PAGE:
Crops Analysis (VIP) -- August 13, 2013

August 13, 2013 09:46 AM


Price action: Corn futures saw firmer trade overnight but a failed test of Monday's high resulted in a disappointing finish. Futures ended around 16 cents lower through the July 2014 contract. Funds sold 12,000 corn contracts (60 million bu.) today.

Fundamental analysis: Price action today signals traders view yesterday's rally as purely corrective in nature and that funds are content to hold onto their record net short position for the time being as USDA's lower-than-expected corn production estimate, if realized would still be the largest crop on record. In addition, USDA' crop condition rating held steady at 64% "good" to "excellent" yesterday and mild temps this week for the Corn Belt are seen as non-threatening.

However, the 6- to 10-day outlook is less favorable as it calls for above-normal temps and below-normal precip for dry areas of the western Belt. This, along with the slow development of the crop could heighten crop concerns down the road.

Technical analysis: December corn futures followed up yesterday's bullish reversal with a dip below yesterday's low to its lowest level since September 2010. The next level of support is the $4.40 to $4.35 area that capped rallies the spring and summer of 2010. The contract needs to move back above $4.90 to signal a low is in the works.

Hedgers: 100% sold on 2012-crop in the cash market. 25% of expected 2013-crop production is sold via cash forward contract for harvest delivery.

Cash-only marketers: 100% sold on old-crop. 25% of expected 2013-crop production is sold via forward contract for harvest delivery.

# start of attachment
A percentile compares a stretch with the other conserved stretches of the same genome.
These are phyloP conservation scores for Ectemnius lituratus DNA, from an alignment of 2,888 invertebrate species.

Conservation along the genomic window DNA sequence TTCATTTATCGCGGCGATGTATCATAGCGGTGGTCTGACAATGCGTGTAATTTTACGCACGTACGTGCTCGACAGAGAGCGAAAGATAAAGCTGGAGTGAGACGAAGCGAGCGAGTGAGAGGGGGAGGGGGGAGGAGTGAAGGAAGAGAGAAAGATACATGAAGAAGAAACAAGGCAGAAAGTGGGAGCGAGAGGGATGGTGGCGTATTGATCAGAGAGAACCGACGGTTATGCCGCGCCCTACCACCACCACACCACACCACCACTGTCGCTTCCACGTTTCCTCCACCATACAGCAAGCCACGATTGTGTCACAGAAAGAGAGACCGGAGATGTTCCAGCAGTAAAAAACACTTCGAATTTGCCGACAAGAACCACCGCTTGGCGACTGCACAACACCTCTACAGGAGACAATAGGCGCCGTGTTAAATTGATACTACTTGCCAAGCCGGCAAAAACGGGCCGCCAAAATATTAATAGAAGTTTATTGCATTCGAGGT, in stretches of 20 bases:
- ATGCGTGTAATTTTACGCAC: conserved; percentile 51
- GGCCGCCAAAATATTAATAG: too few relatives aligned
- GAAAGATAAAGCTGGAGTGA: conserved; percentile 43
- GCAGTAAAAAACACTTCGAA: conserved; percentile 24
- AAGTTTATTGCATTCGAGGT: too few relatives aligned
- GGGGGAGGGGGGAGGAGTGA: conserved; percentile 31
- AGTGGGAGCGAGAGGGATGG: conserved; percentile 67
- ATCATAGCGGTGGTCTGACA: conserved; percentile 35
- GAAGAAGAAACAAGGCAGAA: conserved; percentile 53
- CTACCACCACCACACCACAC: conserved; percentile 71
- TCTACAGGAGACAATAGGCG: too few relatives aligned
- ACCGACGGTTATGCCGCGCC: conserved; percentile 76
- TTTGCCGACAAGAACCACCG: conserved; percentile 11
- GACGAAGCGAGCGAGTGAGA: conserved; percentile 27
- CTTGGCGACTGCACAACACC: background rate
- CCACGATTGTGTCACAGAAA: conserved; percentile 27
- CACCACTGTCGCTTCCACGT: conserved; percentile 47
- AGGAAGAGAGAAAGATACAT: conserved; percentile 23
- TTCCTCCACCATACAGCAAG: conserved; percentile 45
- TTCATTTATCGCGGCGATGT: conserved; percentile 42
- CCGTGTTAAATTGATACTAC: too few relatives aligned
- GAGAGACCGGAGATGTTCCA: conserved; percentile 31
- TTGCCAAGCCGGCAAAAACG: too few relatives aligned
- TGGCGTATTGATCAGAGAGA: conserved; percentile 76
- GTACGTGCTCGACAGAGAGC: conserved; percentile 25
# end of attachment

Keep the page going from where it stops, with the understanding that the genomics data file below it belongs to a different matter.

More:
Price action: August soybeans settled 14 cents lower, while the September through March contracts finished 1/4 cent to 2 1/2 cents higher. Far-deferred contracts ended slightly lower. Funds, who were active buyers of soybeans yesterday, were even today -- neither net buyers or net sellers.

Fundamental analysis: Soybean futures were higher through overnight trade and virtually all of the day session, but a late, sharp selloff in corn led to the mixed close. While traders' attitudes toward soybeans have improved and price action signals a short-term low is in place, the corn market remains an anchor. Therefore, unless the corn market can find a bottom, soybeans may struggle to attract sustained buying interest.

While temps thus far in August have been mild, traders are showing a little concern with dryness in areas of the western Corn Belt. Forecasts are also starting to suggest warmer, drier conditions are ahead for the end of the month. The combination of heat and dryness would hurt soybean yield potential.

Technical analysis: November soybean futures extended their price recovery from last week's 14-month low, but the inability to close above yesterday's high is a potential warning sign the recovery may be running out of steam. A drop below today's low at $12.21 1/2 could trigger a fresh wave of technical-based selling.

Hedgers: 100% sold on 2012-crop in the cash market. 20% forward priced on expected 2013-crop production for harvest delivery.